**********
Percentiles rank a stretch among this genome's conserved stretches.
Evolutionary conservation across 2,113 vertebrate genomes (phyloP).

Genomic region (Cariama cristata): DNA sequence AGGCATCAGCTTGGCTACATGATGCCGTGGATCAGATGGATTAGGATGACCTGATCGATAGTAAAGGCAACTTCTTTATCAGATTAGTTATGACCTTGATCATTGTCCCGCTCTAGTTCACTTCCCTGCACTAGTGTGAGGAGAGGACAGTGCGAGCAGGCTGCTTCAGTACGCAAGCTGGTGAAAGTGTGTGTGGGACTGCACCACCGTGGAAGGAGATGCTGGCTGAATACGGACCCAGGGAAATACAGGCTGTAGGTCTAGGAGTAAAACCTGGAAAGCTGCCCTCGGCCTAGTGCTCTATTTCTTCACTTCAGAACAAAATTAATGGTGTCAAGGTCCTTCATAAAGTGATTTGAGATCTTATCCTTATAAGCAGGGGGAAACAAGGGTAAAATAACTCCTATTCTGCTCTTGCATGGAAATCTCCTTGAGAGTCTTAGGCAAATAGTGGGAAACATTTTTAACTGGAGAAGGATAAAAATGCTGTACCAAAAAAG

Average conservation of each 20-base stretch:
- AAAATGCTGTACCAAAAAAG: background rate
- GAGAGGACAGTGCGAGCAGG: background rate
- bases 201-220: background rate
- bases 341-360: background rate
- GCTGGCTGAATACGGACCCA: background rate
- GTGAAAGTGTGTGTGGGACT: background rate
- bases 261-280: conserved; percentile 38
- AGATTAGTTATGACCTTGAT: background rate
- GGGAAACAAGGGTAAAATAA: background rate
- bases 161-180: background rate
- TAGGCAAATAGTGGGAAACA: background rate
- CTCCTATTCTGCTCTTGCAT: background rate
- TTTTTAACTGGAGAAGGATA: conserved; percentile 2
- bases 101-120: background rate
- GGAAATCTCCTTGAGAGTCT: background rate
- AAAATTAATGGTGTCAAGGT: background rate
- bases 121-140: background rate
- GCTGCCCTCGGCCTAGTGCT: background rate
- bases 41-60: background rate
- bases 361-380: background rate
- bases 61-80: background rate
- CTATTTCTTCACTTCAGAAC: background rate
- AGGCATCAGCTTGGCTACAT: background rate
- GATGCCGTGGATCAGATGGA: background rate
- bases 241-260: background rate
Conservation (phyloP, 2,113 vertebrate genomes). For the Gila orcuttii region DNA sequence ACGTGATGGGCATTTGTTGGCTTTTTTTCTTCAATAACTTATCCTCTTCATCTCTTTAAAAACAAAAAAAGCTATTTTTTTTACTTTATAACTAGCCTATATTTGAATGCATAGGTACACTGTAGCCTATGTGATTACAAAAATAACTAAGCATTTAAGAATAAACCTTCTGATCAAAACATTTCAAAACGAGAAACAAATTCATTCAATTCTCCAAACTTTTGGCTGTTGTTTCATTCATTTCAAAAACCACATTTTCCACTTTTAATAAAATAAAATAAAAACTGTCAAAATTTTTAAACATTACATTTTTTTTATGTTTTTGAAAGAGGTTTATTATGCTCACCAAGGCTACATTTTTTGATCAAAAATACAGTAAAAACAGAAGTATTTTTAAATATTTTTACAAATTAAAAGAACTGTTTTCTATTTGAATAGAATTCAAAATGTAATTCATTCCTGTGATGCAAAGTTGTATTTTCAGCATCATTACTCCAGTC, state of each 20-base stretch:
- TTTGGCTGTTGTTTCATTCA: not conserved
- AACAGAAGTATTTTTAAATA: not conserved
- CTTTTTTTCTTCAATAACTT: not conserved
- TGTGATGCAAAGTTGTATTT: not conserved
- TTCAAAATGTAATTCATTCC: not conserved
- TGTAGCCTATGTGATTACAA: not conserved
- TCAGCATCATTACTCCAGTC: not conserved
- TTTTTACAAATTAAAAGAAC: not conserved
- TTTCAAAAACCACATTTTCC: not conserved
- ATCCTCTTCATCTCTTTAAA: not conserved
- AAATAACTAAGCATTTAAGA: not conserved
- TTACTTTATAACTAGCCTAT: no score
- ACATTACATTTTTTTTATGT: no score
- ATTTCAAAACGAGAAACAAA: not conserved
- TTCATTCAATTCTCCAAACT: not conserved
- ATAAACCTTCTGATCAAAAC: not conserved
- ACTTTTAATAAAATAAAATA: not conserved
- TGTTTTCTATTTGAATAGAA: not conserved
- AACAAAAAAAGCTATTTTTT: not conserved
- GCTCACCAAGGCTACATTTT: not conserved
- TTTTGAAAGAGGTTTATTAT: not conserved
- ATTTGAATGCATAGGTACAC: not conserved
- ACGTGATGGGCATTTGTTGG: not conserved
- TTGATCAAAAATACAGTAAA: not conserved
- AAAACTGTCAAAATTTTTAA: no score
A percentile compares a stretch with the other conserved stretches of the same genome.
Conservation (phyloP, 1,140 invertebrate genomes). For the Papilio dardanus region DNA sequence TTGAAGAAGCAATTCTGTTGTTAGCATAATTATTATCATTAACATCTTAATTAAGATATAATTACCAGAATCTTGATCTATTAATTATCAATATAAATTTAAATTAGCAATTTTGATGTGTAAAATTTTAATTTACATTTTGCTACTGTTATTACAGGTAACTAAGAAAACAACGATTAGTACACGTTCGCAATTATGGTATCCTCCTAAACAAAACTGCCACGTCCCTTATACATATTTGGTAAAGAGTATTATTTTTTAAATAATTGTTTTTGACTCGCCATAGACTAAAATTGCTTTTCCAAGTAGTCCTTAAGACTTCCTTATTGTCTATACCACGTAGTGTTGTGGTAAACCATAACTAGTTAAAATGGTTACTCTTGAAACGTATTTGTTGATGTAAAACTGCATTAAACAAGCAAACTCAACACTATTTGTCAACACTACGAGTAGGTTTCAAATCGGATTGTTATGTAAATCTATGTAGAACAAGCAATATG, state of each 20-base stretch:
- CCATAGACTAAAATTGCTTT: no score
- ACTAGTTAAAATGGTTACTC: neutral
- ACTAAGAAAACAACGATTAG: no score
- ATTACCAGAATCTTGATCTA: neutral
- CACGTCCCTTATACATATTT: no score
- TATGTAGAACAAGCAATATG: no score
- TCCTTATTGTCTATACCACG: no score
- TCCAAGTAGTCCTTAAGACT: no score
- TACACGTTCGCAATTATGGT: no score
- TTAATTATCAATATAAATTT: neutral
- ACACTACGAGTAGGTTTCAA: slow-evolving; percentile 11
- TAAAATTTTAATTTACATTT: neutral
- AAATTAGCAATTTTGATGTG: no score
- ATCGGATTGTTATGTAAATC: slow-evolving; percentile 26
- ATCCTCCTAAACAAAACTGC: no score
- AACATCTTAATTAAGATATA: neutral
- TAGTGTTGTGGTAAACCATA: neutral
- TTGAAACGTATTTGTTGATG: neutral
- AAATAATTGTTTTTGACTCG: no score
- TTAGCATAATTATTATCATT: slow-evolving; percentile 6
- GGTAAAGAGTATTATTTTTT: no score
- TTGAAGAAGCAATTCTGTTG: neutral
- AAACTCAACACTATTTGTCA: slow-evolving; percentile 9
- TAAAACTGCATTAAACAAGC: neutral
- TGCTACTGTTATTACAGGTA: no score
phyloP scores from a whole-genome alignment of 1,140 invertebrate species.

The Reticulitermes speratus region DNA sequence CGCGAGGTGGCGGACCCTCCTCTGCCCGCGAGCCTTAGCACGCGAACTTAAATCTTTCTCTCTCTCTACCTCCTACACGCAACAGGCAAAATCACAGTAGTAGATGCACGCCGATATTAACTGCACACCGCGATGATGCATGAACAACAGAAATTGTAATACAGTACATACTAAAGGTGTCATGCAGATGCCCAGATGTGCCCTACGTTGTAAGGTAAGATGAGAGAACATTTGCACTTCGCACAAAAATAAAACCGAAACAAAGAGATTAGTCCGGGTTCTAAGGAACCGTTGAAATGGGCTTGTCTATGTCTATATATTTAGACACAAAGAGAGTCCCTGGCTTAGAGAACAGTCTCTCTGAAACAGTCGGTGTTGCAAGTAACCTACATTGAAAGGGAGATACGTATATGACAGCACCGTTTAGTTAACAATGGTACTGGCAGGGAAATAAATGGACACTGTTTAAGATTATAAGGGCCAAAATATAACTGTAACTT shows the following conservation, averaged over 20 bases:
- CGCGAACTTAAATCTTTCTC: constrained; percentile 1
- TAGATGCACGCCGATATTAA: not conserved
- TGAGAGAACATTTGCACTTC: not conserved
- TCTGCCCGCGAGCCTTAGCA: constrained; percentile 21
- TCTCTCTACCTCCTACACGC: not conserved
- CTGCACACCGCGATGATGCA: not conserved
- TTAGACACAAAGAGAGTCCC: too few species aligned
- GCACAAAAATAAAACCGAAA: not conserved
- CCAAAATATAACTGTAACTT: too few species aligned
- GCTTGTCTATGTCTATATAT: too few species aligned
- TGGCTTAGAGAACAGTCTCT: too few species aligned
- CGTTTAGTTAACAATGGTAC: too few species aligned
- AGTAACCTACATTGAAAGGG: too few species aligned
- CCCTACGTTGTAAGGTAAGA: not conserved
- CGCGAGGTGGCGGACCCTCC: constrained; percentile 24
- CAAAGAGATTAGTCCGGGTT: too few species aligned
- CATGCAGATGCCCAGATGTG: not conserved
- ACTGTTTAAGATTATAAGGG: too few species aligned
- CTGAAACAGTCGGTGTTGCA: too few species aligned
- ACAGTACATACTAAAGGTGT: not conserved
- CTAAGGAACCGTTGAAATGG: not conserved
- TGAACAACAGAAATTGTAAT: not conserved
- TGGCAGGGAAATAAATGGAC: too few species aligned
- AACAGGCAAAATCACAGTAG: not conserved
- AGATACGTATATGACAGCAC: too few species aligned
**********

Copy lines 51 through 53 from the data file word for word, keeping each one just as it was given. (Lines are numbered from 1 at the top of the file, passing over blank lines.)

- TTTTGAAAGAGGTTTATTAT: not conserved
- ATTTGAATGCATAGGTACAC: not conserved
- ACGTGATGGGCATTTGTTGG: not conserved